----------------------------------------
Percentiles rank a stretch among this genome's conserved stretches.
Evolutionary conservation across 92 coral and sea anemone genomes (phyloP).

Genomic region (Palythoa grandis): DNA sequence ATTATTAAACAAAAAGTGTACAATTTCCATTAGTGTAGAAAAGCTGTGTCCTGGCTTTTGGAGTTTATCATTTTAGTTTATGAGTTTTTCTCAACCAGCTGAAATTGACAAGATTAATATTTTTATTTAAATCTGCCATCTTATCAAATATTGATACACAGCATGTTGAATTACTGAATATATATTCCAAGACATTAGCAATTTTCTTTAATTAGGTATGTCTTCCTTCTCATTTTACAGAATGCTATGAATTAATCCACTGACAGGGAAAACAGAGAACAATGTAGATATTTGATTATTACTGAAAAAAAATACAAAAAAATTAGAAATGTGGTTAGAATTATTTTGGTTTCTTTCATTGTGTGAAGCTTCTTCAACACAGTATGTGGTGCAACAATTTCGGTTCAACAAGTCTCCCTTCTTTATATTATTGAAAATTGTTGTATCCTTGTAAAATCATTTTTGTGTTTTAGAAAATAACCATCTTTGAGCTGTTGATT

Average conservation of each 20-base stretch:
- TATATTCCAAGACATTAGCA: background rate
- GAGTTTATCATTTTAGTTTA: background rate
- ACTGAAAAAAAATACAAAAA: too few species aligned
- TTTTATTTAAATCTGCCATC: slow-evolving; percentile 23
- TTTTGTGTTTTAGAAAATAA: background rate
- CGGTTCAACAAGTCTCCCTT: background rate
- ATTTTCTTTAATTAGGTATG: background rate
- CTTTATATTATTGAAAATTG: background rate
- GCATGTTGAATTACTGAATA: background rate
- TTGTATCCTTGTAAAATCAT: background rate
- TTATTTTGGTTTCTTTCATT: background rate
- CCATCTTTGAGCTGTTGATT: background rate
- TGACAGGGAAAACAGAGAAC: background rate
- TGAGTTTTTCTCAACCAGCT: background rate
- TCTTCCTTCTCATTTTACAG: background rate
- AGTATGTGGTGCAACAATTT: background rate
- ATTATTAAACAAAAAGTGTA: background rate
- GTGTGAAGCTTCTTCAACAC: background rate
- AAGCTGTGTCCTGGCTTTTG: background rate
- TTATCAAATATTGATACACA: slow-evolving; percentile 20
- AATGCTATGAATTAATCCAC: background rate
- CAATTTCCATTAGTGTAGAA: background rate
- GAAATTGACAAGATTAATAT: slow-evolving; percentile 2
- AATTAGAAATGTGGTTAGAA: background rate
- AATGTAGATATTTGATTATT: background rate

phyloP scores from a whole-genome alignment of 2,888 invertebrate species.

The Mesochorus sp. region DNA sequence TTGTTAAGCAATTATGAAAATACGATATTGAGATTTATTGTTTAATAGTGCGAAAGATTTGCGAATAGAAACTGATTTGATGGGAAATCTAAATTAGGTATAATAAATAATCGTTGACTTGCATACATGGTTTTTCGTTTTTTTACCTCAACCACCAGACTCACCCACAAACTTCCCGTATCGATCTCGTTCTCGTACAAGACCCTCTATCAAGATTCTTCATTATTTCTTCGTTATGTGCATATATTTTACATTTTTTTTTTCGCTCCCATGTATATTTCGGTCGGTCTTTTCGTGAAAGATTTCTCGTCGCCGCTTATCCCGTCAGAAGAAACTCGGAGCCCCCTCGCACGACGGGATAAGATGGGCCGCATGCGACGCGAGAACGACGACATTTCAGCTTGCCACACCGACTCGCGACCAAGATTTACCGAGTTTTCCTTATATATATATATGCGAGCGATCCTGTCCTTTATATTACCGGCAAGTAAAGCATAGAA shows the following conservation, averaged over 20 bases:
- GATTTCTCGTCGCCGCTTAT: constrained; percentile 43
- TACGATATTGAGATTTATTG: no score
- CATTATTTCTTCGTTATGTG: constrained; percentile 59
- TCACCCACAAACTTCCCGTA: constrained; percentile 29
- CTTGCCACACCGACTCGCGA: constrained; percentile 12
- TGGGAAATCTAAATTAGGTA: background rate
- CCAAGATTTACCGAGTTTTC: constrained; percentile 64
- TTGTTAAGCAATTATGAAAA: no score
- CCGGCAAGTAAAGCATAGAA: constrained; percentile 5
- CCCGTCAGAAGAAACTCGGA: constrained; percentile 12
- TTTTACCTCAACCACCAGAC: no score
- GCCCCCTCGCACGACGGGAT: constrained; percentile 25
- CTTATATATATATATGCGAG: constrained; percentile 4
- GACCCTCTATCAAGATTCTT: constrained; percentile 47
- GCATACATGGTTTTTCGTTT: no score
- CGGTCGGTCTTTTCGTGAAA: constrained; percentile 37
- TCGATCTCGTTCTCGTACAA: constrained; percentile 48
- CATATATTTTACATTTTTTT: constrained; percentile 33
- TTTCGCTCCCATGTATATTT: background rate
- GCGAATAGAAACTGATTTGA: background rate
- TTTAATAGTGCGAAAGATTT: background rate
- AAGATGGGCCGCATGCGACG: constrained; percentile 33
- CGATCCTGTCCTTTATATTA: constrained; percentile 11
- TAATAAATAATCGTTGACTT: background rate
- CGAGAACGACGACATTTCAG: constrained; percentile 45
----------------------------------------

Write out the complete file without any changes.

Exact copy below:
Percentiles rank a stretch among this genome's conserved stretches.
Evolutionary conservation across 92 coral and sea anemone genomes (phyloP).

Genomic region (Palythoa grandis): DNA sequence ATTATTAAACAAAAAGTGTACAATTTCCATTAGTGTAGAAAAGCTGTGTCCTGGCTTTTGGAGTTTATCATTTTAGTTTATGAGTTTTTCTCAACCAGCTGAAATTGACAAGATTAATATTTTTATTTAAATCTGCCATCTTATCAAATATTGATACACAGCATGTTGAATTACTGAATATATATTCCAAGACATTAGCAATTTTCTTTAATTAGGTATGTCTTCCTTCTCATTTTACAGAATGCTATGAATTAATCCACTGACAGGGAAAACAGAGAACAATGTAGATATTTGATTATTACTGAAAAAAAATACAAAAAAATTAGAAATGTGGTTAGAATTATTTTGGTTTCTTTCATTGTGTGAAGCTTCTTCAACACAGTATGTGGTGCAACAATTTCGGTTCAACAAGTCTCCCTTCTTTATATTATTGAAAATTGTTGTATCCTTGTAAAATCATTTTTGTGTTTTAGAAAATAACCATCTTTGAGCTGTTGATT

Average conservation of each 20-base stretch:
- TATATTCCAAGACATTAGCA: background rate
- GAGTTTATCATTTTAGTTTA: background rate
- ACTGAAAAAAAATACAAAAA: too few species aligned
- TTTTATTTAAATCTGCCATC: slow-evolving; percentile 23
- TTTTGTGTTTTAGAAAATAA: background rate
- CGGTTCAACAAGTCTCCCTT: background rate
- ATTTTCTTTAATTAGGTATG: background rate
- CTTTATATTATTGAAAATTG: background rate
- GCATGTTGAATTACTGAATA: background rate
- TTGTATCCTTGTAAAATCAT: background rate
- TTATTTTGGTTTCTTTCATT: background rate
- CCATCTTTGAGCTGTTGATT: background rate
- TGACAGGGAAAACAGAGAAC: background rate
- TGAGTTTTTCTCAACCAGCT: background rate
- TCTTCCTTCTCATTTTACAG: background rate
- AGTATGTGGTGCAACAATTT: background rate
- ATTATTAAACAAAAAGTGTA: background rate
- GTGTGAAGCTTCTTCAACAC: background rate
- AAGCTGTGTCCTGGCTTTTG: background rate
- TTATCAAATATTGATACACA: slow-evolving; percentile 20
- AATGCTATGAATTAATCCAC: background rate
- CAATTTCCATTAGTGTAGAA: background rate
- GAAATTGACAAGATTAATAT: slow-evolving; percentile 2
- AATTAGAAATGTGGTTAGAA: background rate
- AATGTAGATATTTGATTATT: background rate

phyloP scores from a whole-genome alignment of 2,888 invertebrate species.

The Mesochorus sp. region DNA sequence TTGTTAAGCAATTATGAAAATACGATATTGAGATTTATTGTTTAATAGTGCGAAAGATTTGCGAATAGAAACTGATTTGATGGGAAATCTAAATTAGGTATAATAAATAATCGTTGACTTGCATACATGGTTTTTCGTTTTTTTACCTCAACCACCAGACTCACCCACAAACTTCCCGTATCGATCTCGTTCTCGTACAAGACCCTCTATCAAGATTCTTCATTATTTCTTCGTTATGTGCATATATTTTACATTTTTTTTTTCGCTCCCATGTATATTTCGGTCGGTCTTTTCGTGAAAGATTTCTCGTCGCCGCTTATCCCGTCAGAAGAAACTCGGAGCCCCCTCGCACGACGGGATAAGATGGGCCGCATGCGACGCGAGAACGACGACATTTCAGCTTGCCACACCGACTCGCGACCAAGATTTACCGAGTTTTCCTTATATATATATATGCGAGCGATCCTGTCCTTTATATTACCGGCAAGTAAAGCATAGAA shows the following conservation, averaged over 20 bases:
- GATTTCTCGTCGCCGCTTAT: constrained; percentile 43
- TACGATATTGAGATTTATTG: no score
- CATTATTTCTTCGTTATGTG: constrained; percentile 59
- TCACCCACAAACTTCCCGTA: constrained; percentile 29
- CTTGCCACACCGACTCGCGA: constrained; percentile 12
- TGGGAAATCTAAATTAGGTA: background rate
- CCAAGATTTACCGAGTTTTC: constrained; percentile 64
- TTGTTAAGCAATTATGAAAA: no score
- CCGGCAAGTAAAGCATAGAA: constrained; percentile 5
- CCCGTCAGAAGAAACTCGGA: constrained; percentile 12
- TTTTACCTCAACCACCAGAC: no score
- GCCCCCTCGCACGACGGGAT: constrained; percentile 25
- CTTATATATATATATGCGAG: constrained; percentile 4
- GACCCTCTATCAAGATTCTT: constrained; percentile 47
- GCATACATGGTTTTTCGTTT: no score
- CGGTCGGTCTTTTCGTGAAA: constrained; percentile 37
- TCGATCTCGTTCTCGTACAA: constrained; percentile 48
- CATATATTTTACATTTTTTT: constrained; percentile 33
- TTTCGCTCCCATGTATATTT: background rate
- GCGAATAGAAACTGATTTGA: background rate
- TTTAATAGTGCGAAAGATTT: background rate
- AAGATGGGCCGCATGCGACG: constrained; percentile 33
- CGATCCTGTCCTTTATATTA: constrained; percentile 11
- TAATAAATAATCGTTGACTT: background rate
- CGAGAACGACGACATTTCAG: constrained; percentile 45